[Numpy-discussion] Deprecate boolean math operators?
Nathaniel Smith
njs at pobox.com
Fri Dec 6 17:45:28 EST 2013
Not sure how much time it's worth spending on coming up with new
definitions for boolean subtraction, since even if we deprecate the
current behavior now we won't be able to implement any of them for a
year+, and then we'll end up having to go through these debates again
then anyway.
-n
On Fri, Dec 6, 2013 at 2:29 PM, <josef.pktd at gmail.com> wrote:
> On Fri, Dec 6, 2013 at 4:14 PM, <josef.pktd at gmail.com> wrote:
>> On Fri, Dec 6, 2013 at 3:50 PM, Sebastian Berg
>> <sebastian at sipsolutions.net> wrote:
>>> On Fri, 2013-12-06 at 15:30 -0500, josef.pktd at gmail.com wrote:
>>>> On Fri, Dec 6, 2013 at 2:59 PM, Nathaniel Smith <njs at pobox.com> wrote:
>>>> > On Fri, Dec 6, 2013 at 11:55 AM, Alexander Belopolsky <ndarray at mac.com> wrote:
>>>> >>
>>>> >>
>>>> >>
>>>> >> On Fri, Dec 6, 2013 at 1:46 PM, Alan G Isaac <alan.isaac at gmail.com> wrote:
>>>> >>>
>>>> >>> On 12/6/2013 1:35 PM, josef.pktd at gmail.com wrote:
>>>> >>> > unary versus binary minus
>>>> >>>
>>>> >>> Oh right; I consider binary `-` broken for
>>>> >>> Boolean arrays. (Sorry Alexander; I did not
>>>> >>> see your entire issue.)
>>>> >>>
>>>> >>>
>>>> >>> > I'd rather write ~ than unary - if that's what it is.
>>>> >>>
>>>> >>> I agree. So I have no objection to elimination
>>>> >>> of the `-`.
>>>> >>
>>>> >>
>>>> >> It looks like we are close to reaching a consensus on the following points:
>>>> >>
>>>> >> 1. * is well-defined on boolean arrays and may be used in preference of & in
>>>> >> code that is designed to handle 1s and 0s of any dtype in addition to
>>>> >> booleans.
>>>> >>
>>>> >> 2. + is defined consistently with * and the only issue is the absence of
>>>> >> additive inverse. This is not a problem as long as presence of - does not
>>>> >> suggest otherwise.
>>>> >>
>>>> >> 3. binary and unary minus should be deprecated because its use in
>>>> >> expressions where variables can be either boolean or numeric would lead to
>>>> >> subtle bugs. For example -x*y would produce different results from -(x*y)
>>>> >> depending on whether x is boolean or not. In all situations, ^ is
>>>> >> preferable to binary - and ~ is preferable to unary -.
>>>> >>
>>>> >> 4. changing boolean arithmetics to auto-promotion to int is precluded by a
>>>> >> significant use-case of boolean matrices.
>>>> >
>>>> > +1
>>>>
>>>> +0.5
>>>> (I would still prefer a different binary minus, but it would be
>>>> inconsistent with a logical unary minus that negates.)
>>>>
>>>
>>> The question is if the current xor behaviour can make sense? It doesn't
>>> seem to make much sense mathematically? Which only leaves that `abs(x -
>>> y)` is actually what a (python) programmer might expect.
>>> I think I would like to deprecate at least the unary one. The ~ kind of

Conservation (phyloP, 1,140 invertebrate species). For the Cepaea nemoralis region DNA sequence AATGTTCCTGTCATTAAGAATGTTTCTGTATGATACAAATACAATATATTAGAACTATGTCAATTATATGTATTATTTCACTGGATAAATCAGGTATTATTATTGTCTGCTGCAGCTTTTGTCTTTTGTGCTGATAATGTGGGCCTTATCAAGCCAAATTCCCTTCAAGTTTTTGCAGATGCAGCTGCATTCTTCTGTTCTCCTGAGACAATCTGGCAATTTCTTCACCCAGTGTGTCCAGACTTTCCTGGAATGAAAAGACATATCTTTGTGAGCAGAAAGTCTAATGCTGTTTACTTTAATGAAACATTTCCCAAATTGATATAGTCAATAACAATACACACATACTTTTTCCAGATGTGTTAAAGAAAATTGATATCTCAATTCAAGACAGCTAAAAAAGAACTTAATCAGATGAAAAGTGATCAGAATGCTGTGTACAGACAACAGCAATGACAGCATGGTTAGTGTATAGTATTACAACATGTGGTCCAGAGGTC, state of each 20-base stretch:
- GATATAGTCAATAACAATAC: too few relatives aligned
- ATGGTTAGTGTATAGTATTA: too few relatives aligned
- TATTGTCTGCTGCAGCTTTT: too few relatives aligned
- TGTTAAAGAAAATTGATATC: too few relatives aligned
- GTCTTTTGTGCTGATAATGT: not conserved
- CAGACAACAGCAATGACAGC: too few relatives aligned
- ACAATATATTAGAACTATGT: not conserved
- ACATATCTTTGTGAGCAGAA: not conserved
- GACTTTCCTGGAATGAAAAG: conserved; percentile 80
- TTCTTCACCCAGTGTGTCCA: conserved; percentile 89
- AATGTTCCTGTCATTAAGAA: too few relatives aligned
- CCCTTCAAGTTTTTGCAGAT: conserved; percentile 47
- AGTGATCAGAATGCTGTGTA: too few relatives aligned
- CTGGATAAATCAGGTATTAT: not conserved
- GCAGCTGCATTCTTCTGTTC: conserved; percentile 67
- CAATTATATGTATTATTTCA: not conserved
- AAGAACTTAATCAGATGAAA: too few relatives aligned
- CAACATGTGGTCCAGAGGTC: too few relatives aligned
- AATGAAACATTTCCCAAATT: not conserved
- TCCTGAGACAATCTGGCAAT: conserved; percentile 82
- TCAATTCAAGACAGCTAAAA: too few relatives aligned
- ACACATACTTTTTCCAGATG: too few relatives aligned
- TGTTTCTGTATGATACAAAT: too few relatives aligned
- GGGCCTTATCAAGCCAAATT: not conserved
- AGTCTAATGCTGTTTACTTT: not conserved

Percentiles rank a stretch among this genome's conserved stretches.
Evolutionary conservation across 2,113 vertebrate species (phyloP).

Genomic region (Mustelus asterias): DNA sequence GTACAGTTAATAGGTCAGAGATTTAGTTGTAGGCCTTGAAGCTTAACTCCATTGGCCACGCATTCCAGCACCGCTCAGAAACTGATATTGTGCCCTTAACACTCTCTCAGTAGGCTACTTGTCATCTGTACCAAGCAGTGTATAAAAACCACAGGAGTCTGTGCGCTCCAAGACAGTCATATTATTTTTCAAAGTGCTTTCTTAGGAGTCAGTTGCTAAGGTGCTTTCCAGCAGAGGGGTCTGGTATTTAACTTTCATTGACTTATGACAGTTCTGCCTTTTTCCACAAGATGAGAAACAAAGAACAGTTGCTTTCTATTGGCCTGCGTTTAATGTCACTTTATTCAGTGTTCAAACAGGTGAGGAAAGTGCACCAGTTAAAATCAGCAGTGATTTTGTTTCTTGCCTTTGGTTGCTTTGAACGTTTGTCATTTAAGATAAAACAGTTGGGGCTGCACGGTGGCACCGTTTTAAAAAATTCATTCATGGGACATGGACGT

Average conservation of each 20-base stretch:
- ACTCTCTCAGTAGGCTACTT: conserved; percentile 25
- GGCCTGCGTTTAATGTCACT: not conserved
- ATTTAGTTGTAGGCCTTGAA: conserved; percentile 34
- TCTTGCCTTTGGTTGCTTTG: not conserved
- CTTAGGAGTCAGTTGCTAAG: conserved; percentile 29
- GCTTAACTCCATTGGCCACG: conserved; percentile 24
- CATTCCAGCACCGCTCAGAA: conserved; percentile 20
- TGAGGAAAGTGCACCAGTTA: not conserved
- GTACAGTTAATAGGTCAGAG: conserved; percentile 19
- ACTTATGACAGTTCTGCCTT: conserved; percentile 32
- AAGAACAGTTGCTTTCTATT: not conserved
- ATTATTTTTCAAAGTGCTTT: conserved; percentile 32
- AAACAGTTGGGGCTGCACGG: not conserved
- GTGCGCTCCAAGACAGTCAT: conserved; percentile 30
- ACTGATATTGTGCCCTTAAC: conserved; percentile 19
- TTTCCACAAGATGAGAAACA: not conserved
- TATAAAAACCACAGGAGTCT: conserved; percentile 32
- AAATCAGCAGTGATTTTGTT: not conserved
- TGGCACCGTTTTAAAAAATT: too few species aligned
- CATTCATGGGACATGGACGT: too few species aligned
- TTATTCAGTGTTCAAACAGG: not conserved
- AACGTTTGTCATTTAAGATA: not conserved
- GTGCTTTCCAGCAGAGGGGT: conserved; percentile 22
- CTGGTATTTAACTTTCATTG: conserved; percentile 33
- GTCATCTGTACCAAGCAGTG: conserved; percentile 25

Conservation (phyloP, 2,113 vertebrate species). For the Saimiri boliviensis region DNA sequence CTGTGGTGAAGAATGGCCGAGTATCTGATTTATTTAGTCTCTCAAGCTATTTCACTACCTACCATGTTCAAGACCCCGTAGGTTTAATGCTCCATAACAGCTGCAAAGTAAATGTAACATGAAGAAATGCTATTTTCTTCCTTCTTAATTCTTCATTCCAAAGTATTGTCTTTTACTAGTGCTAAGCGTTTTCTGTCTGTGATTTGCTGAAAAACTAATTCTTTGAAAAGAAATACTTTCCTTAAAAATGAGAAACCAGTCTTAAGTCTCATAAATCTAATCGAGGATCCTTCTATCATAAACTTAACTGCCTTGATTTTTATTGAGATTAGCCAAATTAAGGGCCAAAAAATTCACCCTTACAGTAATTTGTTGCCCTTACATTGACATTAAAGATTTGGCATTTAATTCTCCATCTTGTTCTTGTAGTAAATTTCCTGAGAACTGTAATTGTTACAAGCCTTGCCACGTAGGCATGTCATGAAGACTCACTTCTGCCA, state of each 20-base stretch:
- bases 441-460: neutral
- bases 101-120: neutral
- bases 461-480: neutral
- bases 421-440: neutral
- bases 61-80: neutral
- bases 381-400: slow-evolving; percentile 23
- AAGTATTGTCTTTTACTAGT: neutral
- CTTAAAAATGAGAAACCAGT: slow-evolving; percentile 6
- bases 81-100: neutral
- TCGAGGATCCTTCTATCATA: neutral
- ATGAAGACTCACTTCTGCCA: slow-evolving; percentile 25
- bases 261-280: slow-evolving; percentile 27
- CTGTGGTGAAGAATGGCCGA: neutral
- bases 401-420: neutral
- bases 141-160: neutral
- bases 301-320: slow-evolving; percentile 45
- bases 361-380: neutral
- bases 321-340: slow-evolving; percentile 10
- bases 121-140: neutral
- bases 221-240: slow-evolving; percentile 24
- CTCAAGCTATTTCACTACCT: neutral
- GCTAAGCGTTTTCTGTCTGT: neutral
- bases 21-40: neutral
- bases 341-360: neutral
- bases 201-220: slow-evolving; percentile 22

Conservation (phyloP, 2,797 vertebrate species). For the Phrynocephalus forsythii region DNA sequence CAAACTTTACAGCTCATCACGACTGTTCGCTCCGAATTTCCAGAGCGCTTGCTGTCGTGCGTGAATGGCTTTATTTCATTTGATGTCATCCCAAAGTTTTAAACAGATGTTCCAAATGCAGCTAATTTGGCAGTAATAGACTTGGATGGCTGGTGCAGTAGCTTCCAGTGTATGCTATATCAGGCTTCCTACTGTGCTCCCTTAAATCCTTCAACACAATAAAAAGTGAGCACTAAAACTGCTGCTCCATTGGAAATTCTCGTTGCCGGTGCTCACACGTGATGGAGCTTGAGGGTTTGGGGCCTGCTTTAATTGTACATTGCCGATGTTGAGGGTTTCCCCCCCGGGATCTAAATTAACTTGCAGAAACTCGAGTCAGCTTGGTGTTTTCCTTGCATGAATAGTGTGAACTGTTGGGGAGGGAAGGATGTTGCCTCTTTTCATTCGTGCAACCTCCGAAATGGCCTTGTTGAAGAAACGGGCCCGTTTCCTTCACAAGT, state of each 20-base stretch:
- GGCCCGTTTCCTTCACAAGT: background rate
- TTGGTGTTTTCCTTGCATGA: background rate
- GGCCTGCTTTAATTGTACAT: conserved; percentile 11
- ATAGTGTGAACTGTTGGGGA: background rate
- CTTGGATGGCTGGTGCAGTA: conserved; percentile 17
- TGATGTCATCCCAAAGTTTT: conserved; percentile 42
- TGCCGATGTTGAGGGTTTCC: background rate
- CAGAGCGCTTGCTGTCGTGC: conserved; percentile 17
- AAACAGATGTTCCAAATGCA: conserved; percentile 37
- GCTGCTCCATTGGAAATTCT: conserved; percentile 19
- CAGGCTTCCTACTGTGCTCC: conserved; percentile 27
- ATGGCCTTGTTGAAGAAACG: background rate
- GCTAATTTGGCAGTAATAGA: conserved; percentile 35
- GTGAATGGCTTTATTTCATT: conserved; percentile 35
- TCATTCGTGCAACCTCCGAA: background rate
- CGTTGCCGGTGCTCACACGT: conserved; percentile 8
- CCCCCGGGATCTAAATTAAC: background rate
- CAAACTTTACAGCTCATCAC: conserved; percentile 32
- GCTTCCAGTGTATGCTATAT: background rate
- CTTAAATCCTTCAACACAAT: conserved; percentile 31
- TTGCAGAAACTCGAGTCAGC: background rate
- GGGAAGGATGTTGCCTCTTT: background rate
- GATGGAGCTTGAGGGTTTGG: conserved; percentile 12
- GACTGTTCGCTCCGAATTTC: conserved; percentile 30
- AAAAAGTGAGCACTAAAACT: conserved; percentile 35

>>> behaviour just doesn't fit as far as I can see.
>>
>> I haven't seen any real use cases for xor yet.
>> My impression is that both plus and minus are just overflow accidents
>> and not intentional. plus works in a useful way, minus as xor might be
>> used once per century.
>>
>> I would deprecate both unary and binary minus.
>>
>> (And when nobody is looking in two versions from now, I would add a
>> binary minus that overflows to the clipped version, so I get a set
>> subtraction. :)
>
> Actually minus works as expected if we avoid negative overflow:
>
>>>> m1 - m1*m2
> array([False, False, True, False], dtype=bool)
>>>> m1 * ~m2
> array([False, False, True, False], dtype=bool)
>>>> m1 & ~m2
> array([False, False, True, False], dtype=bool)
>
> I find the first easy to read, but m1 - m2 would be one operation
> less, and chain more easily m1 - m2 - m3
> m1 are mailing list subscribers, take away
> m2 owners of apples, take away
> m3 users of Linux
> = exotic developers
>
> Josef
>
>
>
>
>
>>
>>>
>>>> 5. `/` is useless
>>>> 6 `**` follows from 1.
>>
>>>>> m1 ** m2
>> array([1, 0, 1, 1], dtype=int8)
>>>>> m1 ** 2
>> array([False, False, True, True], dtype=bool)
>>>>> m1 ** 3
>> array([0, 0, 1, 1])
>>
>> but I'm using python with an old numpy right now
>>>>> np.__version__
>> '1.6.1'
>>
>>>
>>> Both of these are currently not defined, they will just cause upcast to
>>> int8. I suppose it would be possible to deprecate that upcast though
>>> (same goes for most all other ufuncs/operators in principle).
>>
>> We would have to start the discussion again for all other
>> operators/ufuncs to see if they are useful in some cases.
>> For most treating as int will make sense, I guess.
>>
>> Josef
>>
>>>
>>>>
>>>> Josef
>>>>
>>>>
>>>> >
>>>> > --
>>>> > Nathaniel J. Smith
>>>> > Postdoctoral researcher - Informatics - University of Edinburgh
>>>> > http://vorpus.org
>>>> > _______________________________________________
>>>> > NumPy-Discussion mailing list
>>>> > NumPy-Discussion at scipy.org
>>>> > http://mail.scipy.org/mailman/listinfo/numpy-discussion
>>>> _______________________________________________
>>>> NumPy-Discussion mailing list
>>>> NumPy-Discussion at scipy.org
>>>> http://mail.scipy.org/mailman/listinfo/numpy-discussion
>>>>
>>>
>>>
>>> _______________________________________________
>>> NumPy-Discussion mailing list
>>> NumPy-Discussion at scipy.org
>>> http://mail.scipy.org/mailman/listinfo/numpy-discussion
> _______________________________________________
> NumPy-Discussion mailing list
> NumPy-Discussion at scipy.org
> http://mail.scipy.org/mailman/listinfo/numpy-discussion
--
Nathaniel J. Smith
Postdoctoral researcher - Informatics - University of Edinburgh
http://vorpus.org
More information about the NumPy-Discussion
mailing list